Conducting a GroupLife Audit 1.0

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How would your church come out on a grouplife audit? I wondered about this last week when my church was visited by the Generis team who were conducting a generosity audit. It was a fascinating day. I sat in on several conversations. And it made me wonder about the benefit of developing a grouplife audit.

Actually, I determined right away that the need for a grouplife audit was a no-brainer. What are the important questions...that's the question.

Here's what I've come up with so far. See what you think:

  1. How obvious is it that we're made for community to members and attendees of your church?
  2. How frequently will I hear a story about the importance of being connected?
  3. When I hear inspirational stories about the heroes of your congregation, how frequently will they be about a small group leader? How often will I hear about the difference a small group made in their neighborhood or on a mission trip? How often will I hear about the way a friend or neighbor was warmly welcomed and included and later came to faith?
  4. Is there a community element to your children's ministry? How intentional and consistent is each child's connection with a shepherd?
  5. Is there a community element to your student ministry? How intentional and consistent is each student's connection with a shepherd?
  6. Do the serving teams in your ministries have a community element?
  7. Is your senior pastor in a small group?
  8. How frequently does your senior pastor mention being in a group?
  9. Can I be on staff or in a leadership role if I'm not in a small group?
  10. Are there next steps on your menu of programs that don't lead to grouplife?
  11. How many times a year can I attend a weekend service without hearing about grouplife?
  12. If I ask someone at the visitor's center how to get connected, will I be given the right answer?
  13. Will I be asked "what group am I in" (or at least, "am I in a group?") when I have a prayer, counseling or benevolence need?
  14. When I attend your membership class will I hear about the importance of being in a group? Will it be clear that it's normal to be in a group?
  15. When I read the welcome letter from your pastor will it refer to joining a small group as a next step?
  16. Can I look at your weekend bulletin and see that being connected is normal?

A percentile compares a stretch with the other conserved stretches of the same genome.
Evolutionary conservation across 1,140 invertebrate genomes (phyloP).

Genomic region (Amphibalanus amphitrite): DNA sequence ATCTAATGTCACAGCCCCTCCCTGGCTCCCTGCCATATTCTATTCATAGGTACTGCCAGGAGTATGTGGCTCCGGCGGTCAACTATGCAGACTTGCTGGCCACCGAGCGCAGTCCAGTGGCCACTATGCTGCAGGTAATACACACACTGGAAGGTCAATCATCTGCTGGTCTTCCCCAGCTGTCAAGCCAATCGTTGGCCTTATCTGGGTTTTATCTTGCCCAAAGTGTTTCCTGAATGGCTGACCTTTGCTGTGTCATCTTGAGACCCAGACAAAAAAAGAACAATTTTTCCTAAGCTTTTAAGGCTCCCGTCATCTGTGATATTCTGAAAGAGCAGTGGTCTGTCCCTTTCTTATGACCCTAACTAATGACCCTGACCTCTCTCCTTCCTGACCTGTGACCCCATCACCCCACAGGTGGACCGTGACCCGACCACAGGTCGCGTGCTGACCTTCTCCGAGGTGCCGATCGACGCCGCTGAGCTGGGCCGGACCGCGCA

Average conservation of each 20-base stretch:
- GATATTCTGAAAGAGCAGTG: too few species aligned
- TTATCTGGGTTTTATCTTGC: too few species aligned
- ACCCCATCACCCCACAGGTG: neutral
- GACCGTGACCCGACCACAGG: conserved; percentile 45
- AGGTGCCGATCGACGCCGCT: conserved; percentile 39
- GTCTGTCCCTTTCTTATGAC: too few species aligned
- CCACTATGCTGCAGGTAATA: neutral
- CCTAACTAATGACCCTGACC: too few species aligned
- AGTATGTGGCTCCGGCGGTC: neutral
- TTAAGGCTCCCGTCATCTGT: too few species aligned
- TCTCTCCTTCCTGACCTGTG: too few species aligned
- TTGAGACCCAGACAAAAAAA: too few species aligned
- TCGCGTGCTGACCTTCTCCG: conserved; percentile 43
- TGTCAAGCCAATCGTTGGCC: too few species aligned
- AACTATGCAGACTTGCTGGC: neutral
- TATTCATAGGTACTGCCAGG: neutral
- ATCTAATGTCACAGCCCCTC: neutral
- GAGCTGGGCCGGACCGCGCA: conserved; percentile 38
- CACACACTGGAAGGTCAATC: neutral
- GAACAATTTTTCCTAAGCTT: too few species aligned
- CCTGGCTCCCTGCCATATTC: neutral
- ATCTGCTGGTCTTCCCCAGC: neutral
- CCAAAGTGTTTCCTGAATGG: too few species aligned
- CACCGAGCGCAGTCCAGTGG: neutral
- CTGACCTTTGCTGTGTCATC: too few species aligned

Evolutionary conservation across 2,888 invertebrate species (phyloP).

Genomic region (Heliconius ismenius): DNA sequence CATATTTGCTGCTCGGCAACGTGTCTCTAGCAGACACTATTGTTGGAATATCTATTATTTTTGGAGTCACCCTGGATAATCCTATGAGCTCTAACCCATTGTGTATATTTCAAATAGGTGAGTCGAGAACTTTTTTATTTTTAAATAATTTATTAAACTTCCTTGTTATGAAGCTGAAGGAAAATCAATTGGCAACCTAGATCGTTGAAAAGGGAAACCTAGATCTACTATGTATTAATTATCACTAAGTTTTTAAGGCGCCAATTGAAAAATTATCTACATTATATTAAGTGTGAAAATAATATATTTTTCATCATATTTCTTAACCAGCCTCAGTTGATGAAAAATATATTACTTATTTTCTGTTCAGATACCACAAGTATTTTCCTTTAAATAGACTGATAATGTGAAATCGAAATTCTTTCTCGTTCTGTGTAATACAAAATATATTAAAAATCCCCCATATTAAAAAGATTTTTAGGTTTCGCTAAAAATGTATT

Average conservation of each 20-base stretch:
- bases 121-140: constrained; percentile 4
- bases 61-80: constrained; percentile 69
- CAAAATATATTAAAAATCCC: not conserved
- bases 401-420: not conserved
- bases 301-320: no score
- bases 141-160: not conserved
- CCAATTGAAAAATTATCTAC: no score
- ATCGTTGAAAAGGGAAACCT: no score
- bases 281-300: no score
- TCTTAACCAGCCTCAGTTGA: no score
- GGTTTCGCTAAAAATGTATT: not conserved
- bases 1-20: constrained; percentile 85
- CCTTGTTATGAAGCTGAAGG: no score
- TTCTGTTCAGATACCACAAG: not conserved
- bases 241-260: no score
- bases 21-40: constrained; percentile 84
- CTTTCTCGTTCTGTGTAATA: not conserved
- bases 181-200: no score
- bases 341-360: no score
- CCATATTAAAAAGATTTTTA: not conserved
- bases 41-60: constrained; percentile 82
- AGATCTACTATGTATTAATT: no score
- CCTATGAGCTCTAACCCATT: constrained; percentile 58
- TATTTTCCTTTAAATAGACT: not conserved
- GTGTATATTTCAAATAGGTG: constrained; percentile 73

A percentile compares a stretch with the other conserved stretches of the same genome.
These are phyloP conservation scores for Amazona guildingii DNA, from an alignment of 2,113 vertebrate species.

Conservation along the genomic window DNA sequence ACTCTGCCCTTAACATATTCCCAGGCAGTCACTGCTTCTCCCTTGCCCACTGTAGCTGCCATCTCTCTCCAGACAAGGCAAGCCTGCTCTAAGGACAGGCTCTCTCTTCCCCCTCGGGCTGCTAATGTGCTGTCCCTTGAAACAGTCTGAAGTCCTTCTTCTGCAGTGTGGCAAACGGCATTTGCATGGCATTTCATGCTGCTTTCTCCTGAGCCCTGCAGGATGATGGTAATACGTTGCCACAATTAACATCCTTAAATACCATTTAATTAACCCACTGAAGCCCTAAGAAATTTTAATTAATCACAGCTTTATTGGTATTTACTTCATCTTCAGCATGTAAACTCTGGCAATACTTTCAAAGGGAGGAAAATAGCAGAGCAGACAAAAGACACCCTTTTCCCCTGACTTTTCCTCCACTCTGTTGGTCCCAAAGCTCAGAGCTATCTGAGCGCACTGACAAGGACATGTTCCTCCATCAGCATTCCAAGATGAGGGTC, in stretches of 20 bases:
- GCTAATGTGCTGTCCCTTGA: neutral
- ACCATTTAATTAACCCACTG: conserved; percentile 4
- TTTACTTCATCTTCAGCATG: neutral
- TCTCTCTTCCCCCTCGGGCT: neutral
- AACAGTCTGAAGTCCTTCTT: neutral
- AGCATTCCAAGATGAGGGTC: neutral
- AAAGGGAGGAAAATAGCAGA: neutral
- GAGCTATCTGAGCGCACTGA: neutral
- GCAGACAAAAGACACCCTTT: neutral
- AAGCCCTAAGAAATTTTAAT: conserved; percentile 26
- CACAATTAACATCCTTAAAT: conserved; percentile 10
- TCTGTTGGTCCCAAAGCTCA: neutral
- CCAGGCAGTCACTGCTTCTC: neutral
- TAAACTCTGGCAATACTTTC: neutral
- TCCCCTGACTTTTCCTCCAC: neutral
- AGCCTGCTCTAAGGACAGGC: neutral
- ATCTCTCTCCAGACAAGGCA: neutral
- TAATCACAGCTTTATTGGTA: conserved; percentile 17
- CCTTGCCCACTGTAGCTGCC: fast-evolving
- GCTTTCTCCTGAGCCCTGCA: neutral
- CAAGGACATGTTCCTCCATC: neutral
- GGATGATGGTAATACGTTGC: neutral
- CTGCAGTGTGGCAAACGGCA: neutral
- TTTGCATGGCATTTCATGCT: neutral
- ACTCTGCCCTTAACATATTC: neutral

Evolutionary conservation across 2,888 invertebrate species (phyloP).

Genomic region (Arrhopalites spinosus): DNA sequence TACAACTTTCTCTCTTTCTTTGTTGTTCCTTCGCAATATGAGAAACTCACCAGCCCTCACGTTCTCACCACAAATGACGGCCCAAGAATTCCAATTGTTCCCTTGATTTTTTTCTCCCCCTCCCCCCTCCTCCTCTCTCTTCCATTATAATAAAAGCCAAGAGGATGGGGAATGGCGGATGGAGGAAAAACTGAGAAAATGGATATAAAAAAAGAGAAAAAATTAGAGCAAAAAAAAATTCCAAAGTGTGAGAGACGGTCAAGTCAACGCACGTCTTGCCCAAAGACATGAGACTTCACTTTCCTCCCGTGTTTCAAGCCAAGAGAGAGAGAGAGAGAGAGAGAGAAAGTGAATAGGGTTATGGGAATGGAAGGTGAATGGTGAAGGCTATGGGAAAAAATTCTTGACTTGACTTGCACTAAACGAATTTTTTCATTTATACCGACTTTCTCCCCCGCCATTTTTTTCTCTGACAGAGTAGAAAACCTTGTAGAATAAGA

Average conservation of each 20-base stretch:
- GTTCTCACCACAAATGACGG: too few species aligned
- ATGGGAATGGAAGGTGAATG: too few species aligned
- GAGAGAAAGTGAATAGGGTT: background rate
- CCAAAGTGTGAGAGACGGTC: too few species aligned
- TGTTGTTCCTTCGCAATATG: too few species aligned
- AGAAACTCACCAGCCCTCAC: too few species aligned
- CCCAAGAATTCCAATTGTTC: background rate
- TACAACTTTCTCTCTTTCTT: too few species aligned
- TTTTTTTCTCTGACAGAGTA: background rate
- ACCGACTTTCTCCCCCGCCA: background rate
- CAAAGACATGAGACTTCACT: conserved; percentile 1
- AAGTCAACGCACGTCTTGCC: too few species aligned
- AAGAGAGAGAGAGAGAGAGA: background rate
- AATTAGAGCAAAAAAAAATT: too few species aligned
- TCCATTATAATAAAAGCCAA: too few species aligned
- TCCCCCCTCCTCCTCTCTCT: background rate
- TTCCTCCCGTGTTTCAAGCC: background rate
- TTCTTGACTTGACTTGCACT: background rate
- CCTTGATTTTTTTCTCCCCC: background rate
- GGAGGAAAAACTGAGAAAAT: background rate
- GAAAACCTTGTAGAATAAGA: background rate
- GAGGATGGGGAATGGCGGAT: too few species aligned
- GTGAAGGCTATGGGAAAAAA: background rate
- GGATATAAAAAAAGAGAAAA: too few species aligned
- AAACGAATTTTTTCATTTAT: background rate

17. Can I see how to take a first step toward connection in your bulletin?
  18. Can I see from your website's homepage that being in a group is normal?
  19. How many clicks does it take to get from your website's homepage to the small group ministry page?
  20. When I'm looking at your website's small group ministry page, will I see features (types of groups, meeting schedules, and contact info) or benefits (our marriage was saved, my faith has been strengthened, we feel like we're known and loved)?
  21. Can I connect with a group directly (via an online finder or connection method)? Or do I need to go through a middleman (by turning in a form to be processed)?
  22. How accurate and up-to-date is your online small group information?
  23. If I contact a small group leader via the online small group finder, how long will it take for me to hear back? What percentage of the time will I not hear back?
  24. Is there a way to talk to a person about groups? Or can I only send an email or leave a voicemail?
  25. When I hear about "how much my small group means to me," do groups seem to be for everyone? Just for spiritual giants? Just for spiritual newbies?
  26. How easy is it to take a first step to get connected?
  27. How hard is it for a new person to figure out what their first step ought to be?
  28. Once I've decided to test drive a small group, how long will I have to wait before I can act on my decision?
  29. How hard is it to find enough leaders to connect the number of people looking for a group?
  30. What was your growth in percentage connected last year? What was your growth in percentage connected the previous year? What was your average growth in percentage connected over the last 5 years?
By the way...I think the questions and the exercise will be very helpful for church leadership. Need fresh eyes to interpret your findings? I'd love to help. You can Email Me to find out how I can help with next steps.

Want do you think? Have a question to add? You can click here to jump into the conversation.

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  1. Anne1963 on March 21, 2012 at 6:48 pm

    I think I’d want to add a question or two to learn how “safe” (and able to to be authentic) people feel within their small groups.  I’d also want to ask some sort of question about the spiritual health of my small group leaders.

  2. Anonymous on March 22, 2012 at 7:41 am

    Good thinking, Anne. I like both ideas. I’m planning to edit and produce a 2.0 version soon.


  3. Anne on March 22, 2012 at 12:55 pm